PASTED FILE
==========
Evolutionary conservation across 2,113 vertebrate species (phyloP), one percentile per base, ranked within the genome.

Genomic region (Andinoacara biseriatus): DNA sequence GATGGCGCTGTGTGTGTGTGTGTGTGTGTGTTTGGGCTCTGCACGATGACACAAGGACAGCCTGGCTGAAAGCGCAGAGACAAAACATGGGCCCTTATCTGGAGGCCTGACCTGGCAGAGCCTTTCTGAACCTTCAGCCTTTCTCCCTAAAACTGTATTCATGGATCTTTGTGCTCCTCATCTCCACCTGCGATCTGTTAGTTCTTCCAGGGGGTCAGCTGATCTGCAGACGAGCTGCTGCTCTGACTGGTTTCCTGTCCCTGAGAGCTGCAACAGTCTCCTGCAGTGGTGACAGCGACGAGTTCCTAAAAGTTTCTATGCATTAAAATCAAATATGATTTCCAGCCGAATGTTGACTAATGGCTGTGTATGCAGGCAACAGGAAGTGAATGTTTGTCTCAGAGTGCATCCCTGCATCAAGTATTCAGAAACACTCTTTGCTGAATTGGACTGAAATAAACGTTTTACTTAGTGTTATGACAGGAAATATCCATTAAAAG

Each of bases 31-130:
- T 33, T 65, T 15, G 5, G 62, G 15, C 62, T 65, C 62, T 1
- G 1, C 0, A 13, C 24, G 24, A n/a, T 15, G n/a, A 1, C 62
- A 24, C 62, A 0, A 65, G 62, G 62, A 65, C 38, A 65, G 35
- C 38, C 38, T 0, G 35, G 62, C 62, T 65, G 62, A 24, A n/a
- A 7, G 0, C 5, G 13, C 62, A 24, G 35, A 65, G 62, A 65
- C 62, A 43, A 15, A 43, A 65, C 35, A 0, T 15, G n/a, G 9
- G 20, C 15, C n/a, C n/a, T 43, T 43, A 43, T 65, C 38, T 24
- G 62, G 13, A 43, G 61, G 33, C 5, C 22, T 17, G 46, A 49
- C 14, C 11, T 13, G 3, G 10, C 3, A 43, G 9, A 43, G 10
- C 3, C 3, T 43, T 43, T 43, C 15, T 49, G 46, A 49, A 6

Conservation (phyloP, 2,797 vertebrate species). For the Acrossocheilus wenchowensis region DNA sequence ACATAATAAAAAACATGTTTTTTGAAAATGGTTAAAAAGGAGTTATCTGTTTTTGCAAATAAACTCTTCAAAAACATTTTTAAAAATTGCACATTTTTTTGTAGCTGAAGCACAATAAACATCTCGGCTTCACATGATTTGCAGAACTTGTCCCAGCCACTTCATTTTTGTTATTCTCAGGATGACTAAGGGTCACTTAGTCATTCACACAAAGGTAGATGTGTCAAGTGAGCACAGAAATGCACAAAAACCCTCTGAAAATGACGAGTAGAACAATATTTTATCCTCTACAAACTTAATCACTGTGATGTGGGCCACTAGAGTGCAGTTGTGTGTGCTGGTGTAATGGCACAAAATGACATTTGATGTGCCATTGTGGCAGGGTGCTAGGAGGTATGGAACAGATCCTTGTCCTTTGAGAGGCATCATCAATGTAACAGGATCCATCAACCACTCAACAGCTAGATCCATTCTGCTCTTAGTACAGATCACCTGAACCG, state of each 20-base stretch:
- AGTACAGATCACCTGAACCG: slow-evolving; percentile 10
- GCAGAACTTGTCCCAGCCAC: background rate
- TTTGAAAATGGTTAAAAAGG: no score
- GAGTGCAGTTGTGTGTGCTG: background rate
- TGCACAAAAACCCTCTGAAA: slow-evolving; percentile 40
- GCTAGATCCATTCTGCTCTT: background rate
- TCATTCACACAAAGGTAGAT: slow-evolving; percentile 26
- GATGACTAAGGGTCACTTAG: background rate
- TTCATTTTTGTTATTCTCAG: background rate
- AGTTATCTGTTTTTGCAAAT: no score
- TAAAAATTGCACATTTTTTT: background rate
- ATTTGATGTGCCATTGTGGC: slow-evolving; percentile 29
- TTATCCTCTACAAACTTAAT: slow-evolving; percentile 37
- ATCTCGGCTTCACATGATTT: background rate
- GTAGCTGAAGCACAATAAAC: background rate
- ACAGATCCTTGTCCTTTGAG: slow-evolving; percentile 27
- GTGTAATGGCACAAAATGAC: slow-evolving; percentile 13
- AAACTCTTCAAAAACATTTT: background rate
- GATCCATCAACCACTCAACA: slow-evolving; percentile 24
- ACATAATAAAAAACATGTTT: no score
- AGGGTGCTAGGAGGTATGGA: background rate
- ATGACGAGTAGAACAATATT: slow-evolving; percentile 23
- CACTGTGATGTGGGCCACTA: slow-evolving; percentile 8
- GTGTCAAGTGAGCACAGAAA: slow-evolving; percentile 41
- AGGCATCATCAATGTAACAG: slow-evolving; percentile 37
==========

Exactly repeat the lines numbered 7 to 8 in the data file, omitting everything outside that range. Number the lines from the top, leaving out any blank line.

- C 38, C 38, T 0, G 35, G 62, C 62, T 65, G 62, A 24, A n/a
- A 7, G 0, C 5, G 13, C 62, A 24, G 35, A 65, G 62, A 65